Rome's Ponte Milvio bridge: 'Padlocks of love' removed

A workman cuts padlocks hanging hanging along the Ponte Milvio bridge in Rome, Italy, 10 September 2012
Image caption Broken hearts: The lovers padlocks are being removed to protect the bridge

Thousands of "love padlocks" on a Roman bridge are being removed with bolt-cutters in order to protect the ancient structure.

Couples have been decorating the Ponte Milvio bridge on the river Tiber with locks for several years.

They are meant to symbolise the locking of hearts, inspired by a story described in a novel.

The city council said rust from the locks, which hang off chains, is harming the fabric of the bridge.

The custom is inspired by a book by novelist Federico Moccia in which a couple place a bicycle lock around a lamppost and throw the key into the Tiber.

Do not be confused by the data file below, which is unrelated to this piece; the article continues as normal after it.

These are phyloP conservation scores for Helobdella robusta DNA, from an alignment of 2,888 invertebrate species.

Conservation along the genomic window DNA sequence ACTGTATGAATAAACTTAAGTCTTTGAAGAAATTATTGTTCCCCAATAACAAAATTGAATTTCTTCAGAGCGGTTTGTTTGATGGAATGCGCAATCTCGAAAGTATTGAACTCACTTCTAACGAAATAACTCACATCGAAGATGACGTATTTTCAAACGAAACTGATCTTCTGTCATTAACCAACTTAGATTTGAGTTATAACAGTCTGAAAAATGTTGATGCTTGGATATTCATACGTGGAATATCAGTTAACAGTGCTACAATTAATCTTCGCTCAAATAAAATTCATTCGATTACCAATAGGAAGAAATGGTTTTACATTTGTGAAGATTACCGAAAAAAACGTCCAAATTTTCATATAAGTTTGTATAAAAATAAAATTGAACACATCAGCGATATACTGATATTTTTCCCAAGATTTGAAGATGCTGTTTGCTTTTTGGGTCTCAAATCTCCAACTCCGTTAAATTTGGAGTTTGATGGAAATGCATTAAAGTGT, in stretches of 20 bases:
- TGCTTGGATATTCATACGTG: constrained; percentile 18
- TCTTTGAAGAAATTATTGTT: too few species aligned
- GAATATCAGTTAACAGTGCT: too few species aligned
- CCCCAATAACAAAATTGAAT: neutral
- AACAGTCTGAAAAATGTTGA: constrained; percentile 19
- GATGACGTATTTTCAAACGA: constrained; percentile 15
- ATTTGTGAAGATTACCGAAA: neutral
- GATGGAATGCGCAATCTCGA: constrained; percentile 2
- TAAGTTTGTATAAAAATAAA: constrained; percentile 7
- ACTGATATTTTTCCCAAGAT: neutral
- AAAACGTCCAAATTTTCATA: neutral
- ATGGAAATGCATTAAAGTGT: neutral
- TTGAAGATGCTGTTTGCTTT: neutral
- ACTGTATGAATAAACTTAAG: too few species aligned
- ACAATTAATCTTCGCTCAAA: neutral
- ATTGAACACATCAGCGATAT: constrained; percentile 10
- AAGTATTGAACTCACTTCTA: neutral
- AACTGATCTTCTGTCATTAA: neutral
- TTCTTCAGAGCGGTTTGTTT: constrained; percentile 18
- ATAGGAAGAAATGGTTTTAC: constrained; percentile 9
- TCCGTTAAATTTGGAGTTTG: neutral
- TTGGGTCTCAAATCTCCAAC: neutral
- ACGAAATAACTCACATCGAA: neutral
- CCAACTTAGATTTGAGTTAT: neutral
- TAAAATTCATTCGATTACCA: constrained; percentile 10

The gesture was meant to symbolise the couple eternally locking their hearts together.

It took off and clusters of padlocks can be found near other landmarks in other Italian cities.

It is not the first time city authorities have stepped-in to break the locks apart.

Last year the council started a round of padlock cutting after complaints from residents that it equated to vandalism.

In 2007 the then mayor of Rome introduced a 50 euro (£40) a fine on couples found attaching padlocks to the bridge.

The BBC's Rome correspondent, Alan Johnston, says many people in Rome like the custom, and the writer behind the trend has said the locks ought to be left alone.

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